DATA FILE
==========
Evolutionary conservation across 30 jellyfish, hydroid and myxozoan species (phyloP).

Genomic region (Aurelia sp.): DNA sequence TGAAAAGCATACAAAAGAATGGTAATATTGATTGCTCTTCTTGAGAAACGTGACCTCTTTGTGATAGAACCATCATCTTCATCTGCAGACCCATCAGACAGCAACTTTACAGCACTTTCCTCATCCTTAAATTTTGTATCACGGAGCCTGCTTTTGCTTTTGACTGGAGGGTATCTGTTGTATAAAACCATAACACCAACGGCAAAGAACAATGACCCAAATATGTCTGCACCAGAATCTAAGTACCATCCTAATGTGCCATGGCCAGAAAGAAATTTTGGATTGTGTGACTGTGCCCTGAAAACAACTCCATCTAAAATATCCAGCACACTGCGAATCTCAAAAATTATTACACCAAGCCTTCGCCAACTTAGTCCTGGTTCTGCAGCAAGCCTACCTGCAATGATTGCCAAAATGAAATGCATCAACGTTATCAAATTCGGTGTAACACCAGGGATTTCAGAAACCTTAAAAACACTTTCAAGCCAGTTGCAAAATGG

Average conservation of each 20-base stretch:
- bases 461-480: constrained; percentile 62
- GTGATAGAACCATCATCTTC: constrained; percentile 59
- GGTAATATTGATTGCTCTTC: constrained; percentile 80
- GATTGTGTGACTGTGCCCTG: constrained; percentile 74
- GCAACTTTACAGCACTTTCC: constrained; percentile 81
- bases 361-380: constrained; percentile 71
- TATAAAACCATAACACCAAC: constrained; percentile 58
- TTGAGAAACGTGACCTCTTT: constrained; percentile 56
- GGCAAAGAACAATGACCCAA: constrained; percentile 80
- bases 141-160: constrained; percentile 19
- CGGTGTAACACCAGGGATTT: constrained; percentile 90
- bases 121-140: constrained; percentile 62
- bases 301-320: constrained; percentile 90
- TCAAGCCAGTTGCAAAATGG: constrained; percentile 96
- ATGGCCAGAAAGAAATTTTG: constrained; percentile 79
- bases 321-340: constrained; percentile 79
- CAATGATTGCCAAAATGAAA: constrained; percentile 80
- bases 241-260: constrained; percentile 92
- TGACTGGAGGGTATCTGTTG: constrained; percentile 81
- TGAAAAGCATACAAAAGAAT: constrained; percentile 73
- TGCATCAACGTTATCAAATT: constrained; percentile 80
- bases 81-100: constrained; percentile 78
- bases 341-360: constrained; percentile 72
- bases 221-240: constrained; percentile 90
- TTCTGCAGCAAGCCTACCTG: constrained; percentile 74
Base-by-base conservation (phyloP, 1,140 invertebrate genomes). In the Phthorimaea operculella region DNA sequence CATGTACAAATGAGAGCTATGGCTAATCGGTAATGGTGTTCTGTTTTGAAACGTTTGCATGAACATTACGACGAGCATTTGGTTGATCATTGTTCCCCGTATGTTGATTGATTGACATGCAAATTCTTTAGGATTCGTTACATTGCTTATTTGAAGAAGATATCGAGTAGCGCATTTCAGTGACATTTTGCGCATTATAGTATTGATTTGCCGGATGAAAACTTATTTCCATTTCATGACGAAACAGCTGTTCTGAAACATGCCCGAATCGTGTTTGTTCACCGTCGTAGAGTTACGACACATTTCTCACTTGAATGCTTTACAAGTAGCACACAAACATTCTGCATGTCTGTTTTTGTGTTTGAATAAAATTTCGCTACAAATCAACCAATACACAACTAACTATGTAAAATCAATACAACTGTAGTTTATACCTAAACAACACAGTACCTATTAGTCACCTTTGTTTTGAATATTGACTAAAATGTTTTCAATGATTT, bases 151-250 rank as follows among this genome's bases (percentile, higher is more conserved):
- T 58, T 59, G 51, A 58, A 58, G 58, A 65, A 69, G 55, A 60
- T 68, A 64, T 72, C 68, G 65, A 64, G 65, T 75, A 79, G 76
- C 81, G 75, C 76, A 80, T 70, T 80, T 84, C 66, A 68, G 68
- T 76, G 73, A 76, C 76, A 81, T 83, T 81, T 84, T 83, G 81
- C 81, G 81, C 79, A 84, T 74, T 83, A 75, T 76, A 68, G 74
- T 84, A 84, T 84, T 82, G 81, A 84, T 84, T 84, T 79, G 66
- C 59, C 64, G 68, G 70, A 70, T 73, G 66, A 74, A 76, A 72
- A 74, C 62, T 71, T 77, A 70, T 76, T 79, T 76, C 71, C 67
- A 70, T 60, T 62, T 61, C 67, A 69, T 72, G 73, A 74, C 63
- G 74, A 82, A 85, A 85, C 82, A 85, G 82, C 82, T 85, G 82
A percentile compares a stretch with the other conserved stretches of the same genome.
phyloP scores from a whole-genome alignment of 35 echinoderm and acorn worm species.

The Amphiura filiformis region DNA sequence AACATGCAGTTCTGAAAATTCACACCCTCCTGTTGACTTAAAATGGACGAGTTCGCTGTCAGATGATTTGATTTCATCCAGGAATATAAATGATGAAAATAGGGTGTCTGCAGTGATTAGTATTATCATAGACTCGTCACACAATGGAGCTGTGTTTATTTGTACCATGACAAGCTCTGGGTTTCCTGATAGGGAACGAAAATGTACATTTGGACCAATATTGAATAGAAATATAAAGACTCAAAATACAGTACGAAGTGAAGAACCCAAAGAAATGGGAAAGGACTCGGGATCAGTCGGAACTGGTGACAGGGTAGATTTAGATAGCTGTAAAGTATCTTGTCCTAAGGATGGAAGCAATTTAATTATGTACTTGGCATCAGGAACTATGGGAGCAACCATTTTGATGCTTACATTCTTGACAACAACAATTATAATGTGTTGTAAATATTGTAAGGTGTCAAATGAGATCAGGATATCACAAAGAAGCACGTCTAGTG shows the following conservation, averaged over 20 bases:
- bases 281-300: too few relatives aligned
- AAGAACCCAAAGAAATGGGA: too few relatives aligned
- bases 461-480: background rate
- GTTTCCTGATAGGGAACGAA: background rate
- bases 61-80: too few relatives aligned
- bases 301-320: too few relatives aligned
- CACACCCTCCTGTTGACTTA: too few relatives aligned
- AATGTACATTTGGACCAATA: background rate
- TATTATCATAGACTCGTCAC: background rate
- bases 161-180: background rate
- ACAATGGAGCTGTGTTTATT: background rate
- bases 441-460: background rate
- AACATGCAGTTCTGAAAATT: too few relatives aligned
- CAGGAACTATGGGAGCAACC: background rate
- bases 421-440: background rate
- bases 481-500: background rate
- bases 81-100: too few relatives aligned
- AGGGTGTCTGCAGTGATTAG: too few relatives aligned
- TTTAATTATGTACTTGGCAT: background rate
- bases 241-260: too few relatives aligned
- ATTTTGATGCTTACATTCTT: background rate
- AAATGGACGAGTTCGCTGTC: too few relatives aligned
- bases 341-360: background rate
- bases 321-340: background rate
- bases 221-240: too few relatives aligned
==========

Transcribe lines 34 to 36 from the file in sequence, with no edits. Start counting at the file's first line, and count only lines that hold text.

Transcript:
- C 81, G 81, C 79, A 84, T 74, T 83, A 75, T 76, A 68, G 74
- T 84, A 84, T 84, T 82, G 81, A 84, T 84, T 84, T 79, G 66
- C 59, C 64, G 68, G 70, A 70, T 73, G 66, A 74, A 76, A 72